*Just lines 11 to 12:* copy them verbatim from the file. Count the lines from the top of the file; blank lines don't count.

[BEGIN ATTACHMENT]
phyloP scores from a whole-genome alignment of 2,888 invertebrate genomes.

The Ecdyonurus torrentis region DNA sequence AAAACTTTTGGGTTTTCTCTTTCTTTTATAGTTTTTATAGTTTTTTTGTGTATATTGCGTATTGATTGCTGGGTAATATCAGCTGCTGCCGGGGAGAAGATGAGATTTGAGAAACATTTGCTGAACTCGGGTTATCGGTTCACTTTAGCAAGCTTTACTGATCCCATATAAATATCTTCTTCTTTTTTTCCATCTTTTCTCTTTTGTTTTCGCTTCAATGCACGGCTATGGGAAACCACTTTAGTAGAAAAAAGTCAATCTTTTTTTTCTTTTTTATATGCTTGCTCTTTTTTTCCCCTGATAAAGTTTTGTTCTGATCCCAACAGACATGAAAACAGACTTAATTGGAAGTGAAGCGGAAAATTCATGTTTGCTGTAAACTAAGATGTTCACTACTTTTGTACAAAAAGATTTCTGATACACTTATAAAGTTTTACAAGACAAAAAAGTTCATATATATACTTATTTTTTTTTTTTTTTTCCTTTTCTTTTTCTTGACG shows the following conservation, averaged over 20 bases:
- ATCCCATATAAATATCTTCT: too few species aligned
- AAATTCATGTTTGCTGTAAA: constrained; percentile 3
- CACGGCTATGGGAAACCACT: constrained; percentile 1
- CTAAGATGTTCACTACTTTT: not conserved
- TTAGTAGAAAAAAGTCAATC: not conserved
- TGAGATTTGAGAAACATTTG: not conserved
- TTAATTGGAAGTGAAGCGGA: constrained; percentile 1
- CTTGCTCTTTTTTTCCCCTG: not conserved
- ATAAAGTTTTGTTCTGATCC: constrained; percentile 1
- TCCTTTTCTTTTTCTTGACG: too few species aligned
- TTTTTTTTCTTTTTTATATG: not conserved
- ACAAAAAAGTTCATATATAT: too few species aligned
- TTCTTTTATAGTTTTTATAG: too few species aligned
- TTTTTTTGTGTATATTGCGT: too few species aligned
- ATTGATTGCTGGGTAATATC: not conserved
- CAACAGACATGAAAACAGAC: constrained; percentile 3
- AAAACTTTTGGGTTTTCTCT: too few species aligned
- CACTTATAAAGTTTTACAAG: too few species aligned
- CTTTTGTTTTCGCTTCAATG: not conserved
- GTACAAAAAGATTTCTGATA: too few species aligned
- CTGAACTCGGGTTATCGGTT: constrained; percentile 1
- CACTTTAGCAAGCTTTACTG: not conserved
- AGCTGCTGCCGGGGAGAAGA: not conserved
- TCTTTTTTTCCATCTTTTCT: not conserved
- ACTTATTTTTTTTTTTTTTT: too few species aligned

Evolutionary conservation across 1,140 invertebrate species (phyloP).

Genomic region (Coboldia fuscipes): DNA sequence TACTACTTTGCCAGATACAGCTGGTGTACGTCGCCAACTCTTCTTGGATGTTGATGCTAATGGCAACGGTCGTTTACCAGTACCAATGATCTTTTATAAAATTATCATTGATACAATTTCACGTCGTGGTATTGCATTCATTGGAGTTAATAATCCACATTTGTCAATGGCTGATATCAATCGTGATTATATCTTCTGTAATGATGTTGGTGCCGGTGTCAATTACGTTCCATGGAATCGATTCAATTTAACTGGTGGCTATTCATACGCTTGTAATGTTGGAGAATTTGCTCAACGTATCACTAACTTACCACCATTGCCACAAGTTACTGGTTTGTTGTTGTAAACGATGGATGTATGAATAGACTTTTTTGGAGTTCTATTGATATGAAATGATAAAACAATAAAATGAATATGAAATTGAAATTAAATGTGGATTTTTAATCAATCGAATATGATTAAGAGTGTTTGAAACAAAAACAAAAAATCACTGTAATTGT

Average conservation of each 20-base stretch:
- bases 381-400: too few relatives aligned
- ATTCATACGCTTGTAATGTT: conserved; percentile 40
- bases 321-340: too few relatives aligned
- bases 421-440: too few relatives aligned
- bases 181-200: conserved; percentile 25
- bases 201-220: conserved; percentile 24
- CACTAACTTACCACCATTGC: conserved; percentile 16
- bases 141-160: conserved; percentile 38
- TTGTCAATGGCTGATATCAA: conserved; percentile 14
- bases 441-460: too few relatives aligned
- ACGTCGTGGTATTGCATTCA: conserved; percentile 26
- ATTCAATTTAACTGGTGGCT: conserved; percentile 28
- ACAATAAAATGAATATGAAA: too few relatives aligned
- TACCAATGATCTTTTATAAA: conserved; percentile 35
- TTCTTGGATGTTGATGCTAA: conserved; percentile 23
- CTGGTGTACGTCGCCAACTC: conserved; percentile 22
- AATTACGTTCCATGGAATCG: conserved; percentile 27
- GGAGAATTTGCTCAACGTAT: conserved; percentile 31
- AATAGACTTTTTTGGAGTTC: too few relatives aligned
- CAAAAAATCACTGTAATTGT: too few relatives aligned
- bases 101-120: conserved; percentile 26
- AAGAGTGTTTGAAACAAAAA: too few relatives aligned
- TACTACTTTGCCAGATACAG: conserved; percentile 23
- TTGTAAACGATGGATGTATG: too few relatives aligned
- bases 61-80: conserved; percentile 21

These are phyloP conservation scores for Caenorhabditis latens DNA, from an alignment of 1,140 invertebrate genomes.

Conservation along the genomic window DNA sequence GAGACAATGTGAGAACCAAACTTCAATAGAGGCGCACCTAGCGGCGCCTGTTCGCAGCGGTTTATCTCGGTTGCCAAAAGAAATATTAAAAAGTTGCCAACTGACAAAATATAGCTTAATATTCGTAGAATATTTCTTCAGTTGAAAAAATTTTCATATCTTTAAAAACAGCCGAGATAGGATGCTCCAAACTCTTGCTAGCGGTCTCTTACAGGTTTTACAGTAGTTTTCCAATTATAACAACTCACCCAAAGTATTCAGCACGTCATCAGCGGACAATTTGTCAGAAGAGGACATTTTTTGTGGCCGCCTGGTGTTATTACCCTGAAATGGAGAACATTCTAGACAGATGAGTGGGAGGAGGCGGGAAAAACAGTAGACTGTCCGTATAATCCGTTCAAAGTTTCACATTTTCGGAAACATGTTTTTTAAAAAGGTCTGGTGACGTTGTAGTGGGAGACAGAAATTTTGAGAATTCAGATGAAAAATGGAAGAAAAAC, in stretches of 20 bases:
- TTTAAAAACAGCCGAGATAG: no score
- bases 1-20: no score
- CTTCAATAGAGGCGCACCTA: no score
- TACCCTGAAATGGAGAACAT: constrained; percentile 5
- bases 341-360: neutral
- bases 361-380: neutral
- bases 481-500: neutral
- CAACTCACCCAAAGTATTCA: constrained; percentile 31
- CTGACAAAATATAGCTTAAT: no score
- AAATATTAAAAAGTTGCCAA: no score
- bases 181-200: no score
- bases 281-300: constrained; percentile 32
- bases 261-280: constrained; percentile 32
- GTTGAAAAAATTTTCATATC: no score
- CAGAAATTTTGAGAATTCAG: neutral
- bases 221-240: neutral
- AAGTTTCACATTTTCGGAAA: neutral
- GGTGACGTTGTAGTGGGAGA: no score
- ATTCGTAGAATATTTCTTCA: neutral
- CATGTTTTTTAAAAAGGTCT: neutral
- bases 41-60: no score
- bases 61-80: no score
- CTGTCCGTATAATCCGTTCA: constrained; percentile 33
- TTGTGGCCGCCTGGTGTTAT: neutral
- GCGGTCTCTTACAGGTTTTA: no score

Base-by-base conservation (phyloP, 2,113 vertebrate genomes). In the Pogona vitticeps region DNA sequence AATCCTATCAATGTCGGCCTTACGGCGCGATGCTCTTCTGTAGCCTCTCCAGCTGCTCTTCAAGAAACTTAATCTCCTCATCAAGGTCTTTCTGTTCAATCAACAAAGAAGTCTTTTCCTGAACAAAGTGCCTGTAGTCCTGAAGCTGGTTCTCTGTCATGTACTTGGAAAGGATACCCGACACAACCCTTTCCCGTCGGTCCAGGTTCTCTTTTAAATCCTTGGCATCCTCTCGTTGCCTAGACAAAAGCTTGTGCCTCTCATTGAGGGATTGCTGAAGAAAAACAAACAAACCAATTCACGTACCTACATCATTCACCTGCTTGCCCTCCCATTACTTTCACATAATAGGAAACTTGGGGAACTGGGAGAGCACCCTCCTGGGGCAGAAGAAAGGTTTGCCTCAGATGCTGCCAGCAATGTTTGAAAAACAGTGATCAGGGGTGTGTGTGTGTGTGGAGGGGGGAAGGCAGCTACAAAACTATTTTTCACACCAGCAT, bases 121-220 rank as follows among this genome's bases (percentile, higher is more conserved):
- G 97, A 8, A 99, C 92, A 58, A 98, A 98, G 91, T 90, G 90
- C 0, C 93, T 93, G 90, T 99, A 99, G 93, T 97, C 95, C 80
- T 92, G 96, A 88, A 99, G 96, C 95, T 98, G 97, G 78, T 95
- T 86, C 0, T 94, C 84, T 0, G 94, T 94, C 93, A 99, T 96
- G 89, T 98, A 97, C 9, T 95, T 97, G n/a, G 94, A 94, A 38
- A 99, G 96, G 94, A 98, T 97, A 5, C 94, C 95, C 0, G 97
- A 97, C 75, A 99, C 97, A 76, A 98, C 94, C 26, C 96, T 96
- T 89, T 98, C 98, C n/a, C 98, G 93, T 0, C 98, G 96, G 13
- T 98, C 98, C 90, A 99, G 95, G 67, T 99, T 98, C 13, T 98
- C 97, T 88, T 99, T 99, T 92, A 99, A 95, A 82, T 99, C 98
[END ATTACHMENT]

- ATAAAGTTTTGTTCTGATCC: constrained; percentile 1
- TCCTTTTCTTTTTCTTGACG: too few species aligned